MOVING ROCKS FROM ONE PLACE TO ANOTHER
There should be a word for when you commit treason against a planet
On the coasts of a jeweled blue sphere, a full moon
draws tides towards her embrace like a voracious lover—
come closer my love.
Flames roar to life, scattering families in heat and smoke
in a town called Paradise, lives turned to ashes,
those who outran, unsure which way to turn.
Water gods gather together and roar let’s get ‘em boys,
tornados thundering through the land like killed-off buffalo
returning for vengeance.
Have you read about mothers who eat leaves off trees,
boil bones from dead animals found by the road
to feed their young, while others cling to tops of trains,
walk under the shadow of death to reach the other side—
unsure which way to turn.
Children under stress fall into a mystifying sleep, their lashes
resting heavy on their cheeks. They drift in a dream world,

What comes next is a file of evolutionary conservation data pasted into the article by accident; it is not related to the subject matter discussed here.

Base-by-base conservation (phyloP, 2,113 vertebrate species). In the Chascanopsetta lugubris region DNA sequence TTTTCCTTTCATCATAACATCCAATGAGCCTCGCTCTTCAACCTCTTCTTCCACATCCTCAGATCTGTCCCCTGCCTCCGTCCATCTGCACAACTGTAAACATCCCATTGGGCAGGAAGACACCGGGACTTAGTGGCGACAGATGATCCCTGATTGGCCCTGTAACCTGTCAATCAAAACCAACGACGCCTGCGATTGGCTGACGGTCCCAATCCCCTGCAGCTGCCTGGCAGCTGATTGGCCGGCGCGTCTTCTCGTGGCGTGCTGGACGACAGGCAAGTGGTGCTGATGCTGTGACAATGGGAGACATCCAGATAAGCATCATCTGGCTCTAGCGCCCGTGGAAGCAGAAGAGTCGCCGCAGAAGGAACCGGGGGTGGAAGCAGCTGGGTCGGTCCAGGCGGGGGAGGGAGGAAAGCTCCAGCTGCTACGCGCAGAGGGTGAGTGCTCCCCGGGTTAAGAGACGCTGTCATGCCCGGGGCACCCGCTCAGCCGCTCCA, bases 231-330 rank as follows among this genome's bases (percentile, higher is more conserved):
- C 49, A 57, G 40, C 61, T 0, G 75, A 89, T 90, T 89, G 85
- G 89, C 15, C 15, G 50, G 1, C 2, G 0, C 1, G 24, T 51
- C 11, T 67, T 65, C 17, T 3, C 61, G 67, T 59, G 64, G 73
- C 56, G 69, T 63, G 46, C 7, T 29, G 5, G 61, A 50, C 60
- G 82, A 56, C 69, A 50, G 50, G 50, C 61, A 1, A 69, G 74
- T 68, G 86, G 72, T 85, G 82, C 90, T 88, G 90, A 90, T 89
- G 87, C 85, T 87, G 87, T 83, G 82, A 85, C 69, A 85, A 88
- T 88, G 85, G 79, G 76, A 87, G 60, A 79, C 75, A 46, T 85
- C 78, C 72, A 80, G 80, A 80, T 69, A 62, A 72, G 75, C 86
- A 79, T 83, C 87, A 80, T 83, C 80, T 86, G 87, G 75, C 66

unresponsive to those who love them
while on another continent, others are kept confined
to fend for themselves
alone, under a burning sun.
There are so many reasons a rock is moved from one place
to another, displacing busy cities of ants, darting in all
directions under a blinding sun,
their alarm pheromones filling the air.
Crow says it wants nothing more than the safety
of a place to nest, food for its young.
Barbara Southard is a visual artist and writer living in Miller Place, New York. She’s worked as a printmaker, free-lance artist, factory worker, teacher, and currently serves as Poet Laureate of Suffolk County, New York.